Many people are understandably intimidated when faced with a restaurant wine list. Confronted with a host of unfamiliar and often unpronounceable choices, it's tempting to simply select the tried-and-true Merlot. Christian Hammer, wine captain at Balthazar, offers some advice on ordering wine in a restaurant.

A restaurant's sommelier, or wine steward, Christian explains, is a valuable resource. Don't hesitate to ask his or her advice, even if you're not planning on spending a great deal of money. Indicate your desired price range and the type of wine you're seeking. If the wine list contains mostly French or other European wines, it will probably be organized by region (Bordeaux, Burgundy, Chianti). Other lists are organized by grape (Chardonnay, Merlot, Cabernet Sauvignon). The sommelier can explain the subtleties of Pinot Gris versus Pinot Blanc and recommend wines that will suit with the dish you plan to order.

Just remember, the "white wine with fish and poultry, red wine with meat" rule often holds true, but not always. For a salmon served in a hearty bordelaise, or red-wine sauce, Christian recommends a medium-bodied burgundy. For a roast chicken on polenta dish, or steak frites, he suggests a rich, spicy Rhone Valley red as an accompaniment. Yet the delicate flavor of oysters on the half-shell always holds up best with a crisp white wine or champagne.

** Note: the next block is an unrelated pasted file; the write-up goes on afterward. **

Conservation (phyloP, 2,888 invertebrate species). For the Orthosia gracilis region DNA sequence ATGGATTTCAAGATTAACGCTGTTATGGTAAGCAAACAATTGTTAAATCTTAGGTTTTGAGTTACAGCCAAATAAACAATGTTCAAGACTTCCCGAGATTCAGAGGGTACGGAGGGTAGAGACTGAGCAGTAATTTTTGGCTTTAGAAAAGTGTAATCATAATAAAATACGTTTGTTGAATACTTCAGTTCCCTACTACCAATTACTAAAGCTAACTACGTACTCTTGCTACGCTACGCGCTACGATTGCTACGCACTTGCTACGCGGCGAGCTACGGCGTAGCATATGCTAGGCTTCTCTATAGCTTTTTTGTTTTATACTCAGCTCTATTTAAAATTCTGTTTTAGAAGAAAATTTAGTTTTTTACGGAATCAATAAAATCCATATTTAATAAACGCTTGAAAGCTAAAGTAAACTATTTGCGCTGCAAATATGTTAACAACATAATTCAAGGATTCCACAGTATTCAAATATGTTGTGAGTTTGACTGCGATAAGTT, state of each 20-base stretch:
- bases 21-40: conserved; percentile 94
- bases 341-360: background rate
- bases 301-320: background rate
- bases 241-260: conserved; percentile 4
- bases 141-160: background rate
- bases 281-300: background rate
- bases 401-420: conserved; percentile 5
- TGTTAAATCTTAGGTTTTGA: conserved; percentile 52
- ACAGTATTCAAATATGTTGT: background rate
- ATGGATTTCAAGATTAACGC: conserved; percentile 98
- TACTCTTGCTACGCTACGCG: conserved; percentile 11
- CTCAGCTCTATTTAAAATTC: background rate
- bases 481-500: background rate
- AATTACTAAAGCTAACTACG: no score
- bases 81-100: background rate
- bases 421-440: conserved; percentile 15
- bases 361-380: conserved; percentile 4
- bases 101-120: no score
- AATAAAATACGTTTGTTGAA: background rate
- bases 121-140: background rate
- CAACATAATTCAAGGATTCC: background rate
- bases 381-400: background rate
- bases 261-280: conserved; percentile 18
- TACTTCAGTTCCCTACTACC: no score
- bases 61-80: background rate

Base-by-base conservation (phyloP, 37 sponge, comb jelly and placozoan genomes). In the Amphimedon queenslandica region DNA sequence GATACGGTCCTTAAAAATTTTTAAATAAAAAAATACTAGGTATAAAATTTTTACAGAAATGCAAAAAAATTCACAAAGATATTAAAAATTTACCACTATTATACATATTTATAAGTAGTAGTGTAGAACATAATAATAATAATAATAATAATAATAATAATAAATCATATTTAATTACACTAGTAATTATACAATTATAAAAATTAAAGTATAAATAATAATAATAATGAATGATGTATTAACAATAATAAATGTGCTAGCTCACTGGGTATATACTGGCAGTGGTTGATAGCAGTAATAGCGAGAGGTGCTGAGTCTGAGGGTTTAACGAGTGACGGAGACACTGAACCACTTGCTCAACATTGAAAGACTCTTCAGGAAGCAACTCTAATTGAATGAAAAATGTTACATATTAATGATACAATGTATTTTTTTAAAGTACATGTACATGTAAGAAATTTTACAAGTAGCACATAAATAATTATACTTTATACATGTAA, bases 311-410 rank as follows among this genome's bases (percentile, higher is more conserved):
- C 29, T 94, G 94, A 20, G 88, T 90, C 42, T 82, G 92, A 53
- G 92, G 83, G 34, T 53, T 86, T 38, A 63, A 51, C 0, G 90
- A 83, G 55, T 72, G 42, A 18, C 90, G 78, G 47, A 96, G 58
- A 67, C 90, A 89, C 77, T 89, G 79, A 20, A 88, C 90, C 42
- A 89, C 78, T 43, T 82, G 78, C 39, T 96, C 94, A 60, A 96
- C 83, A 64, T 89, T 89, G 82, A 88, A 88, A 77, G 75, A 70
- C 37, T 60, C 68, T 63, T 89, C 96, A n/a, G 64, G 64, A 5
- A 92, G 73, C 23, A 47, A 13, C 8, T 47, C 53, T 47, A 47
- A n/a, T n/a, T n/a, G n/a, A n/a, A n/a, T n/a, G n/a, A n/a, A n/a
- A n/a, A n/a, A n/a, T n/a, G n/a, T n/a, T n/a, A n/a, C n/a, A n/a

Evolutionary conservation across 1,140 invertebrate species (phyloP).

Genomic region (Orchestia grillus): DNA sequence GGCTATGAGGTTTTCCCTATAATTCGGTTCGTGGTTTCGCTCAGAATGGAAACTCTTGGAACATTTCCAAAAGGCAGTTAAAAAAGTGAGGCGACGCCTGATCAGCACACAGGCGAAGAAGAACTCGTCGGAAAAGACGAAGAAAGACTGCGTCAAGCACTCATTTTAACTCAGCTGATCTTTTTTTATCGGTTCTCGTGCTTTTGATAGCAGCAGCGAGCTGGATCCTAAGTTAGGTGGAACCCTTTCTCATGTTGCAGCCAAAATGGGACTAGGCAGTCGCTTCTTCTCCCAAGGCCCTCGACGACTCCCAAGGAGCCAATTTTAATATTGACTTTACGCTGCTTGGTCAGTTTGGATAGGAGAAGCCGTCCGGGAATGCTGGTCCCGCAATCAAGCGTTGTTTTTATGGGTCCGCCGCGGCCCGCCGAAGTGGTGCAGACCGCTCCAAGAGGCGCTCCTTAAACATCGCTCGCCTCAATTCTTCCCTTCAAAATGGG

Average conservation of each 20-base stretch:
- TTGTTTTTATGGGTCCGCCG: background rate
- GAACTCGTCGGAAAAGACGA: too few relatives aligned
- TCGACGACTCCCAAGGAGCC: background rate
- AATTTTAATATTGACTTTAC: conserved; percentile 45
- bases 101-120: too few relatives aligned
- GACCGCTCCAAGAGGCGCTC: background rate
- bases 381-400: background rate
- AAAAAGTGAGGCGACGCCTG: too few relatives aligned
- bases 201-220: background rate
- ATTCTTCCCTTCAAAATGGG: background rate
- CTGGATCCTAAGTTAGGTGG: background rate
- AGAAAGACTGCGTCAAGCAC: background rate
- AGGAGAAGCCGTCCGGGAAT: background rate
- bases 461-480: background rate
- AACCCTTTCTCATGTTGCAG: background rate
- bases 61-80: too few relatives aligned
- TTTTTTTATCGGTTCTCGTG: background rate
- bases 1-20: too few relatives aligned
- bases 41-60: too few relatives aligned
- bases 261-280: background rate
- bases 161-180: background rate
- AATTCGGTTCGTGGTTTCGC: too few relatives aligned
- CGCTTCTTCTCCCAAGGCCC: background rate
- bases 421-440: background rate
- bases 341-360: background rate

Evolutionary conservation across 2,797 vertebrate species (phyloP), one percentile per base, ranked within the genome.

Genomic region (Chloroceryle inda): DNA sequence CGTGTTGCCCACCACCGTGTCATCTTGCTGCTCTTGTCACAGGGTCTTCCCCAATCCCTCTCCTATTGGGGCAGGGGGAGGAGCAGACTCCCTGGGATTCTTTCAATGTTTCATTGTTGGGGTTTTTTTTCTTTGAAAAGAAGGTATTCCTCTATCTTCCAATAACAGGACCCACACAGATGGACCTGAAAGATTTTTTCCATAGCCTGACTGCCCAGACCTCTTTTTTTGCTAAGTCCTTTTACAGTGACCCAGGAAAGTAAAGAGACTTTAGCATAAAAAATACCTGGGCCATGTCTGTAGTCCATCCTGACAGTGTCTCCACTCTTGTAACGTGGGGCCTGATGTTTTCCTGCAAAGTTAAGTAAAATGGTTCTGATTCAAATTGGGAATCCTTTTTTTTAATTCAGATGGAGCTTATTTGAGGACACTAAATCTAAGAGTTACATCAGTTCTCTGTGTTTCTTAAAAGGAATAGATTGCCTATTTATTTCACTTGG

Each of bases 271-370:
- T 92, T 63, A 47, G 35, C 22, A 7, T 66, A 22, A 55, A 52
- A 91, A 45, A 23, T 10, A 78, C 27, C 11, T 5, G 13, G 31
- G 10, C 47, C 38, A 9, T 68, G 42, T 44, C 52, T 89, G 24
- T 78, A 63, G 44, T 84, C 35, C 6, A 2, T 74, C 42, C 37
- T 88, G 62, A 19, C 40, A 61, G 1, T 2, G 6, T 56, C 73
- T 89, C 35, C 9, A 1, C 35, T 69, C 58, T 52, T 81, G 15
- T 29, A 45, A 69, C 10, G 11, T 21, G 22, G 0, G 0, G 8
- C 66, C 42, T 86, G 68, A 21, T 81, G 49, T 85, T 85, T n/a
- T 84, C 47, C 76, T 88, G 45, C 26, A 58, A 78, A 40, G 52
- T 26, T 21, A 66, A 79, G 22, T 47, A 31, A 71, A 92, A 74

When your wine arrives, swirl it in your glass before you drink it; this exposes the wine to air and releases the full bouquet. Take a sip, then move the wine around in your mouth before swallowing, so you register its full impact on your palate. Relax, and enjoy the experience. If you particularly like the wine, by all means write down the name and vintage; some people keep a wine diary so they can record the wines they enjoy, both to preserve fond memories and for future reference.


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